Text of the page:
Study on The Reproductive Organs and Fertility of The Male Mice following Administration of Metronidazole

Document Type : Research Article

Authors

Abstract

Background: Metronidazole (MTZ) is commonly used as an antibacterial and antiprotozoal drug. Various doses of MTZ have been reported to inhibit spermatogenic activity and sperm indices. Materials and Methods: In this experimental study, dose-dependent effects of MTZ on the structural and functional integrity of the testis and accessory reproductive organs have been investigated. Adult male mice of Swiss strain were administered orally with MTZ at the doses of 250 mg/kgBW/day and 500 mg/kgBW/day for 28 consecutive days to study the changes in the testis, epididymis, seminal vesicle, sperm indices and fertility. Reversal effects of the drug were also studied on the same mice, 42 days after cessation of the treatment. Results: Therapeutic dose of MTZ (250 mg/kgBW/day) neither altered the weights of the testis, epididymis and seminal vesicle nor their histoarchitecture and sperm indices. The drug at the high dose (500 mg/kg BW/day) caused significant reductions in the weights of the testis and epididymis. Histoarchitecture of the testis and epididymis at the high dose revealed marked regressive changes while that of seminal vesicle remained unaffected. Significant reductions were noticed in the motility, viability and count of epididymal spermatozoa while the concentrations of epididymal sialic acid and seminal vesicular fructose remained unaltered after the treatment. No significant changes were noticed in the mating ability as well as in the level of serum testosterone in the treated mice. Fertility of the male mice treated with high dose of MTZ declined markedly leading to an increase in pre- and postimplantation loss while a significant decrease was noticed in the number of live blastocysts in females impregnated with such males. MTZinduced changes in the male reproductive organs and fertility were reinstated 42 days after cessation of the treatment. Conclusion: High dose of MTZ induced reversible deleterious effects on the male reproduction and fertility.

Keywords


Introduction

The increase in incidences of infertility in men due to frequent use of a number of therapeutic drugs has made efforts to study their untoward side effects on the male reproduction. Various drugs used for treating diseases are reported to cause male infertility (1, 2). Among them certain derivatives of nitroimidazole such as ornidazole, metronidazole, tinidazole and nimorazole are reported to impair the fertility potential by exerting adverse effects on the spermatogenesis and sperm parameters (3-6).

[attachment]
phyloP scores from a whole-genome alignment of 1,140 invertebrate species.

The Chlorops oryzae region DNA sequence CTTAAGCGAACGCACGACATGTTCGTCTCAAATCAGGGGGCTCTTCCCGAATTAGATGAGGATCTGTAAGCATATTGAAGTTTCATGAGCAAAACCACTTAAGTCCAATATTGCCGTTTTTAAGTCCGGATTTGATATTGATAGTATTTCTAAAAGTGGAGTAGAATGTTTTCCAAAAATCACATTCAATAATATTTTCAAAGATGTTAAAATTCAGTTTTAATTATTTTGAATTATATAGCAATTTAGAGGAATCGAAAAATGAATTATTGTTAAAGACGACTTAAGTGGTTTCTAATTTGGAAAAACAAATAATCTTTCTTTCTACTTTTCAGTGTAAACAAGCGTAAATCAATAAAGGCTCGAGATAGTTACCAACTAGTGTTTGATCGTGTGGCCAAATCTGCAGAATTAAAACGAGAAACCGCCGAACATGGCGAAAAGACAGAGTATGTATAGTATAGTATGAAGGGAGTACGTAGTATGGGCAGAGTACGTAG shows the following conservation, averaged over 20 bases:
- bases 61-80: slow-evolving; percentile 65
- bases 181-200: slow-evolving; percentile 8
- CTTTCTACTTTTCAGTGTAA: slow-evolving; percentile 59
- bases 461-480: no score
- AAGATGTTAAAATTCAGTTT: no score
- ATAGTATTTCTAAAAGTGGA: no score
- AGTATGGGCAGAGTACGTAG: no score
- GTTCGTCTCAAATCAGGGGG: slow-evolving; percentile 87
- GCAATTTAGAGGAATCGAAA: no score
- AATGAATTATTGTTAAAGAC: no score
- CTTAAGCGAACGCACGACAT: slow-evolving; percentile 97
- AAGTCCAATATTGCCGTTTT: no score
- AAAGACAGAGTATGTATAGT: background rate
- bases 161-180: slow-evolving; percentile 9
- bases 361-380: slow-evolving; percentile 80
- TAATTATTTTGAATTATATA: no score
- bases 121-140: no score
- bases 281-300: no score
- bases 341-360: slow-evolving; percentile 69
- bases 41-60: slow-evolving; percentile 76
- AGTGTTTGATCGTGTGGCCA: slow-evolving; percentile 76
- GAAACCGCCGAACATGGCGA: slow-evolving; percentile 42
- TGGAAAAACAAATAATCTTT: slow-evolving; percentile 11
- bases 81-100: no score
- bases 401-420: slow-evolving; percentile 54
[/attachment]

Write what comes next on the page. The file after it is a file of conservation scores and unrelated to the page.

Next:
The first nitroimidazole to exert useful clinical activity is metronidazole, (MTZ; 1-[2-hydroxyethyl]2-methyl-5-nitroimidazole), a drug of first choice, recommended by the clinicians to be consumed at maximum for seven to ten days for the treatment of Helicobacter pylori infection, amoebiasis, giardiasis, trichomoniasis, bacterial vaginosis and several other anaerobic bacterial and parasitic infections. However, for the treatment of several complications like Chagas disease, Crohn’s disease, osteomyelitis, endocarditis, deep neck infection, joint infection and liver abscess, this drug is advised to be consumed for 4-8 weeks. Inspite of its long-term clinical use, untoward side effects of MTZ on the male fertility has been studied in laboratory rodents (3, 7, 8). Administration of various doses of MTZ (200 mg/kgBW/day and 400 mg/ kgBW/day) for 6 and 8 weeks causes suppressive effects on the spermatogenesis and fertility in the rats (3, 9, 10).

Quantitative studies have indicated marked alterations in the number of germ cells at stage I, V and XII following intraperitonial administration of 130 mg/kgBW/day of MTZ for seven days in mice (9) while the drug at the doses of 200 mg/kgBW/ day and 400 mg/kgBW/day for 60 days causes suppressive effect on spermatogenesis by altering the number of germ cells at stage VII of seminiferous tubule cycle in rats (10). Various doses of MTZ cause marked alterations in the count (3, 11, 12), motility (11, 12) and morphology of epididymal spermatozoa (3, 8) in laboratory rodents. Oda (13) reported dose-dependent decrease in the luminal content of epididymal spermatozoa in the MTZtreated rat. Decreased levels of gonadotropins and testosterone result in MTZ-induced suppressive effects on spermatogenesis (9-13).

From the foregoing it is clearly seen that MTZ at various doses impairs fertility in the males by inhibiting spermatogenic activity and sperm indices. However, a detailed study regarding the effects of therapeutic dose of MTZ for long duration, such as for 4-8 weeks on the male reproductive organs and fertility is still required. Therefore, the aim of the present study is to investigate the effects of the therapeutic and high doses of MTZ on the testis, epididymis, seminal vesicle and fertility as well as on the secretory activities of the latter two organs. For the safety evaluation of the potential effect of the drug on the male reproductive organs, a study with a dose higher than the therapeutic one may be considered in a non clinical trial. The study also deals with the withdrawal effects of high dose of MTZ, 42 days after cessation of the treatment.

Materials and Methods Animal selection